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Uber is shutting down its self-driving car program in Arizona following the death of a pedestrian, the company confirmed to VentureBeat today.

“We’re committed to self-driving technology, and we look forward to returning to public roads in the near future,” an Uber spokesperson told VentureBeat via email. “In the meantime, we remain focused on our top-to-bottom safety review, having brought on former NTSB Chair Christopher Hart to advise us on our overall safety culture.”

Uber suspended self-driving tests nationwide after a fatality two months ago in which a 49-year-old woman was struck and killed by one of the company’s self-driving SUVs in Tempe, Arizona. The governor of Arizona then suspended Uber’s ability to test autonomous cars on public roads.

According to The Arizona Republic, more than 200 workers in the self-driving program were notified that they were being let go this morning. Uber says it will provide outplacement services to those affected by the shutdown, and that it will continue to invest in its other Arizona operations, including its ridesharing program, Uber Eats business, Center of Excellence, and Greenlight Hub. The company employs more than 550 people in the state.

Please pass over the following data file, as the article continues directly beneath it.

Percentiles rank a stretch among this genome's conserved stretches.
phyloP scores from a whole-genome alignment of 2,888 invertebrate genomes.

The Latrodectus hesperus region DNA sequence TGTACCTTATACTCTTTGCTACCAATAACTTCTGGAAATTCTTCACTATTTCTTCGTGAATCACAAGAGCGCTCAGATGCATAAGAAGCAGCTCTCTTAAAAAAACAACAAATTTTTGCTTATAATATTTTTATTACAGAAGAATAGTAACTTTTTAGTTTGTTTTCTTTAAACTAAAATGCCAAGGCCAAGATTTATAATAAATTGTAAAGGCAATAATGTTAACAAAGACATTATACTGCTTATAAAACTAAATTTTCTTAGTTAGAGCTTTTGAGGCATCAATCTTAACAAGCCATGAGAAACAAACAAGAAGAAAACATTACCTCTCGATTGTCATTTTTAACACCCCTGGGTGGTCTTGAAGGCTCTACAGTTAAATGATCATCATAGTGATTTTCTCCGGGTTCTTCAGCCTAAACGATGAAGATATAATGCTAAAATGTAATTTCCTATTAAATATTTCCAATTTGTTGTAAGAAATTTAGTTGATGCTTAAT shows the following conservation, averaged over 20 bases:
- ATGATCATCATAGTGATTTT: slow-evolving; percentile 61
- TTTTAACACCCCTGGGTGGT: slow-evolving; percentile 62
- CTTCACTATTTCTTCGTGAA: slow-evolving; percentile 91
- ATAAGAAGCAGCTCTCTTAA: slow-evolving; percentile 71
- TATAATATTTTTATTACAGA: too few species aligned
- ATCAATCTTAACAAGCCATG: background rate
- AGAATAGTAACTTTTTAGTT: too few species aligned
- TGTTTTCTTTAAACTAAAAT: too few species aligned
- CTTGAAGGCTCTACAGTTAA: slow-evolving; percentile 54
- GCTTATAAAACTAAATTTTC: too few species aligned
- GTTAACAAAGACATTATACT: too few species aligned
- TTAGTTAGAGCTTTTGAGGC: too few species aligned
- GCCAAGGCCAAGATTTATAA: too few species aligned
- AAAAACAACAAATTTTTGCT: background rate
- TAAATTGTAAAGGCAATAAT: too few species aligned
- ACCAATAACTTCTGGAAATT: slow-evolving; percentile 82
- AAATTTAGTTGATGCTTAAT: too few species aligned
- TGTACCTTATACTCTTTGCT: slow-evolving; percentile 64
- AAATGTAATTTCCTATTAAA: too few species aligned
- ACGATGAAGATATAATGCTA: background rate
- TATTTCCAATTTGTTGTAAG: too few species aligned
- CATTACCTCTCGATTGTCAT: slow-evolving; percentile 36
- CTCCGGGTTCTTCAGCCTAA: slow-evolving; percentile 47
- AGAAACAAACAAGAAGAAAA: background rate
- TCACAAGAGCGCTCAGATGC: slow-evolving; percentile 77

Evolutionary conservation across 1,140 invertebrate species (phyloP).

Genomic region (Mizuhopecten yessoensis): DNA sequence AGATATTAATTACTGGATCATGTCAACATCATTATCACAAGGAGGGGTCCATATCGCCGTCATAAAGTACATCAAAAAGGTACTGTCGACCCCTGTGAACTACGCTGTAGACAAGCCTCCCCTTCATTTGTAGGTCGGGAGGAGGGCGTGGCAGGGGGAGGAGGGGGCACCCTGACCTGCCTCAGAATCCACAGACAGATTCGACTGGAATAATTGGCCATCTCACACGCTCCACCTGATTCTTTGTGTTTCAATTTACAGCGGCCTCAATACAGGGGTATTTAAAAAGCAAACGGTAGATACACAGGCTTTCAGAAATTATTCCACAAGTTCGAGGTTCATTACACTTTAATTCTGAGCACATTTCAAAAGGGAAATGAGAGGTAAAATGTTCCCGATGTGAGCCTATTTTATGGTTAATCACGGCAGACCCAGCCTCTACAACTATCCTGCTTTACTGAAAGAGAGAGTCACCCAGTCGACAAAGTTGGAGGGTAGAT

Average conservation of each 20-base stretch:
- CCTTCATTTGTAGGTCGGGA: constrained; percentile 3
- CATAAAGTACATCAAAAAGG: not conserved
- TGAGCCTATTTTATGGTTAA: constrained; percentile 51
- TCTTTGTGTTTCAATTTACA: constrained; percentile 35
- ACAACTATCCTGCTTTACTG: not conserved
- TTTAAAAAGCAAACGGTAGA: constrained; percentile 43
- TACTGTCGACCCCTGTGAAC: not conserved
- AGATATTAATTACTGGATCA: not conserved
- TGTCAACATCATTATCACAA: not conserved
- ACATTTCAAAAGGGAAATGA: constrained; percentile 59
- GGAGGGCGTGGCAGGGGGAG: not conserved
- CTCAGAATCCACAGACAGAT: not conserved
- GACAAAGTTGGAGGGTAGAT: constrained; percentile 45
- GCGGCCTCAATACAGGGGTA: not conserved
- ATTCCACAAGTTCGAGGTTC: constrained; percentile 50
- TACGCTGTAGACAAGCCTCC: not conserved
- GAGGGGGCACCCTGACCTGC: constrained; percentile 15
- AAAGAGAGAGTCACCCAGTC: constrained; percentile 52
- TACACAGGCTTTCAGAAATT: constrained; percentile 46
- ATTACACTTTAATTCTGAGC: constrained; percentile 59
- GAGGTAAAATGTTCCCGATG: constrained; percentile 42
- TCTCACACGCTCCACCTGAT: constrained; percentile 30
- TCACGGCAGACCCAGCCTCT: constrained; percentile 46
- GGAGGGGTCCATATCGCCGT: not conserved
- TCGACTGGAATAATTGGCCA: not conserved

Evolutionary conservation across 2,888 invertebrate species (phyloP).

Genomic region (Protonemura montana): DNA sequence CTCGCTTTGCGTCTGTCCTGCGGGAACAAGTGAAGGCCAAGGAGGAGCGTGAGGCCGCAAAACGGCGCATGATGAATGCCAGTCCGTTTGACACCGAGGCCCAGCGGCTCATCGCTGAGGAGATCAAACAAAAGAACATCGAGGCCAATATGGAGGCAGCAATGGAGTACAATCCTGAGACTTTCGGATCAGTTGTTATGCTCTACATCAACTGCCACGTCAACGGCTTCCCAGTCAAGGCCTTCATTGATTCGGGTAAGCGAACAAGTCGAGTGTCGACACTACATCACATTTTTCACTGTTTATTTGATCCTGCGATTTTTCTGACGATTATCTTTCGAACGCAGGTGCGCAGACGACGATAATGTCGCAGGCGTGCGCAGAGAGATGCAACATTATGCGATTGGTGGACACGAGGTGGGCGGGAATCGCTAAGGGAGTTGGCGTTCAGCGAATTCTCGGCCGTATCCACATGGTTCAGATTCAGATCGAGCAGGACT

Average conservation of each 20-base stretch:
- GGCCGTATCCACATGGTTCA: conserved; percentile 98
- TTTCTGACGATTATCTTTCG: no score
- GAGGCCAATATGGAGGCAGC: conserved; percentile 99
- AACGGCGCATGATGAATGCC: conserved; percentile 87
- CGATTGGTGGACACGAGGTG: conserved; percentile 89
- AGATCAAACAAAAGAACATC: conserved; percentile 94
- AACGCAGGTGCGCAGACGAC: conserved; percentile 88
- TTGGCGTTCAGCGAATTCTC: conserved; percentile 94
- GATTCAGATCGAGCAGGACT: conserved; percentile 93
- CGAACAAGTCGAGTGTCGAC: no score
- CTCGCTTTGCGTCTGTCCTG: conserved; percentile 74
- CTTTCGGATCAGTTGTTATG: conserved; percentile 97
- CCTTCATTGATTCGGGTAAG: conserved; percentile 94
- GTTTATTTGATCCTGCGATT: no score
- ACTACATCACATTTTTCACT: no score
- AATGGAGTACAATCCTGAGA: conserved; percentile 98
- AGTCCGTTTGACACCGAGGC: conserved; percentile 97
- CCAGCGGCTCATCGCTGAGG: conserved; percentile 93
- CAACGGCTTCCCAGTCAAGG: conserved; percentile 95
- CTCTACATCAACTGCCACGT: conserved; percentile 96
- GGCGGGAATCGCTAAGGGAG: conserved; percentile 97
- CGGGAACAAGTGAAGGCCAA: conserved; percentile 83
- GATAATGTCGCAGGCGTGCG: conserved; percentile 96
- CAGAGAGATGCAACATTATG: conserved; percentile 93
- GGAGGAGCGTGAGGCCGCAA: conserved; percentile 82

“We’ve made the tough call to wind down operations in Phoenix,” wrote Eric Meyhofer, head of Uber’s advanced technology group, in a message to employees obtained by Ars Technica. “This is the best path forward as we work to get back on the road as soon as possible.”

Uber will refocus its efforts on Pittsburgh and San Francisco, where it has engineering hubs. Specifically, the company plans to resume its self-driving vehicle program in Pittsburgh this summer once federal investigators conclude their inquiry into the Arizona accident, and is in conversations with the Governor of California, the California DMV, and the cities of San Francisco and Sacramento about future tests.

“When we get back on the road, we intend to drive in a much more limited way to test specific use cases,” Meyhofer wrote. “Taking this approach will allow us to continually hone the safety aspects of our software and operating procedures. We have also used the past two months to strengthen our simulation capability, which will allow us to be more efficient with our use of road miles.”


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